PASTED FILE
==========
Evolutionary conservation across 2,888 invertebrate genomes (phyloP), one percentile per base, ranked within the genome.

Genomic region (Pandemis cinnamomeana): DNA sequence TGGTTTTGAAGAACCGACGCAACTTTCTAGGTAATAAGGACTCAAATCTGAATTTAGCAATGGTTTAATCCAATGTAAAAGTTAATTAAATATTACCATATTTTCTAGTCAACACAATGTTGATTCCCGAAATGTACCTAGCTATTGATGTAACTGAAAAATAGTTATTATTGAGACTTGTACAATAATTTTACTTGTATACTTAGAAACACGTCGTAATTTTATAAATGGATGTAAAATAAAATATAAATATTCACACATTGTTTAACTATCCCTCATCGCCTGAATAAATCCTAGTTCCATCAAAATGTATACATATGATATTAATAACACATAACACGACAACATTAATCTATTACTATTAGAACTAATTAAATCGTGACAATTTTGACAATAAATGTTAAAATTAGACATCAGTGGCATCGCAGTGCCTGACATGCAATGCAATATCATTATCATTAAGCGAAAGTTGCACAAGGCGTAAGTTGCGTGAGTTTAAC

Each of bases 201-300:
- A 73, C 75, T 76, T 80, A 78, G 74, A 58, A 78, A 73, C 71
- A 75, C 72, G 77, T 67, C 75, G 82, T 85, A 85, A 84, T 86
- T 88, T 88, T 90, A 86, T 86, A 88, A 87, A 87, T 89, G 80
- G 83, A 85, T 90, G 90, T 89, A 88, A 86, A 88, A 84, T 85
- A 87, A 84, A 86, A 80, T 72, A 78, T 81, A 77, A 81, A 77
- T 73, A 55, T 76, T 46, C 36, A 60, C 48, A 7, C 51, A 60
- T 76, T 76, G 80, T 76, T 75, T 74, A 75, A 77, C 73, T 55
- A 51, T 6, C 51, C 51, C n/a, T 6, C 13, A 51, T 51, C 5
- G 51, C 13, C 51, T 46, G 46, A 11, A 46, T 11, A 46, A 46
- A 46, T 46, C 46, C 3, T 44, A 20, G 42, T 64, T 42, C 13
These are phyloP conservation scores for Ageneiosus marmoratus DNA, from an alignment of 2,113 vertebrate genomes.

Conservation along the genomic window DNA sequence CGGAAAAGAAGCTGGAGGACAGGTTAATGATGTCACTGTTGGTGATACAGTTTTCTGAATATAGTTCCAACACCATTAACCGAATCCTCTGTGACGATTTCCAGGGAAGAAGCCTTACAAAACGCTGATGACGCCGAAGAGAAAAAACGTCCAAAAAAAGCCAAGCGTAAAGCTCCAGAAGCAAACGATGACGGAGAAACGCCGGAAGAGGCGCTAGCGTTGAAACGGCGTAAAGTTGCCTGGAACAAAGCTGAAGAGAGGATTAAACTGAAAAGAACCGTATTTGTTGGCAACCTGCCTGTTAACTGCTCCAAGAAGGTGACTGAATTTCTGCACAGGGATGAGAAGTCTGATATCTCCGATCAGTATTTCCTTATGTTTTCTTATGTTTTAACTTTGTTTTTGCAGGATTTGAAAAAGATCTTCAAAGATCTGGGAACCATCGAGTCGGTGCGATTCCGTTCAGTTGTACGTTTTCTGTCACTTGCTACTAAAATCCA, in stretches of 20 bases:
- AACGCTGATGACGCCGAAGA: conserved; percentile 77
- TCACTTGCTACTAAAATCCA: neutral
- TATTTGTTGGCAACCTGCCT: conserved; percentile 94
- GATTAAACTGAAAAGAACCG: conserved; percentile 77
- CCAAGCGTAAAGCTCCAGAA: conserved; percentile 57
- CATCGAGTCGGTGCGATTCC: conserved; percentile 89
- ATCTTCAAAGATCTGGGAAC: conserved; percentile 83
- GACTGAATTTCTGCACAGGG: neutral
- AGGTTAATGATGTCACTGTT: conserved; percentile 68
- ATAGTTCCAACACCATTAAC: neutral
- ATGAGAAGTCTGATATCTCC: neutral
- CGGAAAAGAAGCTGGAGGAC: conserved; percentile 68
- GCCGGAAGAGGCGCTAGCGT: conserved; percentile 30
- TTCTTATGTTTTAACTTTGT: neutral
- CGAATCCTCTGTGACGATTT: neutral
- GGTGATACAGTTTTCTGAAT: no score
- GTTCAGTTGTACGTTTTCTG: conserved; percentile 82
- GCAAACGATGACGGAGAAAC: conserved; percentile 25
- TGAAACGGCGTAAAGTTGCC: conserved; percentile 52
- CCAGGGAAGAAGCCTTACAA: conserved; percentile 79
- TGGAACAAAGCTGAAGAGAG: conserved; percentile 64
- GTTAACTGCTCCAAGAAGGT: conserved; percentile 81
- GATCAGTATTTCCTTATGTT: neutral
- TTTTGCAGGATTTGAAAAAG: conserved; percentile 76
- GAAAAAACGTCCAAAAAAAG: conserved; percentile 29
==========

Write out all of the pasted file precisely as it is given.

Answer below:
Evolutionary conservation across 2,888 invertebrate genomes (phyloP), one percentile per base, ranked within the genome.

Genomic region (Pandemis cinnamomeana): DNA sequence TGGTTTTGAAGAACCGACGCAACTTTCTAGGTAATAAGGACTCAAATCTGAATTTAGCAATGGTTTAATCCAATGTAAAAGTTAATTAAATATTACCATATTTTCTAGTCAACACAATGTTGATTCCCGAAATGTACCTAGCTATTGATGTAACTGAAAAATAGTTATTATTGAGACTTGTACAATAATTTTACTTGTATACTTAGAAACACGTCGTAATTTTATAAATGGATGTAAAATAAAATATAAATATTCACACATTGTTTAACTATCCCTCATCGCCTGAATAAATCCTAGTTCCATCAAAATGTATACATATGATATTAATAACACATAACACGACAACATTAATCTATTACTATTAGAACTAATTAAATCGTGACAATTTTGACAATAAATGTTAAAATTAGACATCAGTGGCATCGCAGTGCCTGACATGCAATGCAATATCATTATCATTAAGCGAAAGTTGCACAAGGCGTAAGTTGCGTGAGTTTAAC

Each of bases 201-300:
- A 73, C 75, T 76, T 80, A 78, G 74, A 58, A 78, A 73, C 71
- A 75, C 72, G 77, T 67, C 75, G 82, T 85, A 85, A 84, T 86
- T 88, T 88, T 90, A 86, T 86, A 88, A 87, A 87, T 89, G 80
- G 83, A 85, T 90, G 90, T 89, A 88, A 86, A 88, A 84, T 85
- A 87, A 84, A 86, A 80, T 72, A 78, T 81, A 77, A 81, A 77
- T 73, A 55, T 76, T 46, C 36, A 60, C 48, A 7, C 51, A 60
- T 76, T 76, G 80, T 76, T 75, T 74, A 75, A 77, C 73, T 55
- A 51, T 6, C 51, C 51, C n/a, T 6, C 13, A 51, T 51, C 5
- G 51, C 13, C 51, T 46, G 46, A 11, A 46, T 11, A 46, A 46
- A 46, T 46, C 46, C 3, T 44, A 20, G 42, T 64, T 42, C 13
These are phyloP conservation scores for Ageneiosus marmoratus DNA, from an alignment of 2,113 vertebrate genomes.

Conservation along the genomic window DNA sequence CGGAAAAGAAGCTGGAGGACAGGTTAATGATGTCACTGTTGGTGATACAGTTTTCTGAATATAGTTCCAACACCATTAACCGAATCCTCTGTGACGATTTCCAGGGAAGAAGCCTTACAAAACGCTGATGACGCCGAAGAGAAAAAACGTCCAAAAAAAGCCAAGCGTAAAGCTCCAGAAGCAAACGATGACGGAGAAACGCCGGAAGAGGCGCTAGCGTTGAAACGGCGTAAAGTTGCCTGGAACAAAGCTGAAGAGAGGATTAAACTGAAAAGAACCGTATTTGTTGGCAACCTGCCTGTTAACTGCTCCAAGAAGGTGACTGAATTTCTGCACAGGGATGAGAAGTCTGATATCTCCGATCAGTATTTCCTTATGTTTTCTTATGTTTTAACTTTGTTTTTGCAGGATTTGAAAAAGATCTTCAAAGATCTGGGAACCATCGAGTCGGTGCGATTCCGTTCAGTTGTACGTTTTCTGTCACTTGCTACTAAAATCCA, in stretches of 20 bases:
- AACGCTGATGACGCCGAAGA: conserved; percentile 77
- TCACTTGCTACTAAAATCCA: neutral
- TATTTGTTGGCAACCTGCCT: conserved; percentile 94
- GATTAAACTGAAAAGAACCG: conserved; percentile 77
- CCAAGCGTAAAGCTCCAGAA: conserved; percentile 57
- CATCGAGTCGGTGCGATTCC: conserved; percentile 89
- ATCTTCAAAGATCTGGGAAC: conserved; percentile 83
- GACTGAATTTCTGCACAGGG: neutral
- AGGTTAATGATGTCACTGTT: conserved; percentile 68
- ATAGTTCCAACACCATTAAC: neutral
- ATGAGAAGTCTGATATCTCC: neutral
- CGGAAAAGAAGCTGGAGGAC: conserved; percentile 68
- GCCGGAAGAGGCGCTAGCGT: conserved; percentile 30
- TTCTTATGTTTTAACTTTGT: neutral
- CGAATCCTCTGTGACGATTT: neutral
- GGTGATACAGTTTTCTGAAT: no score
- GTTCAGTTGTACGTTTTCTG: conserved; percentile 82
- GCAAACGATGACGGAGAAAC: conserved; percentile 25
- TGAAACGGCGTAAAGTTGCC: conserved; percentile 52
- CCAGGGAAGAAGCCTTACAA: conserved; percentile 79
- TGGAACAAAGCTGAAGAGAG: conserved; percentile 64
- GTTAACTGCTCCAAGAAGGT: conserved; percentile 81
- GATCAGTATTTCCTTATGTT: neutral
- TTTTGCAGGATTTGAAAAAG: conserved; percentile 76
- GAAAAAACGTCCAAAAAAAG: conserved; percentile 29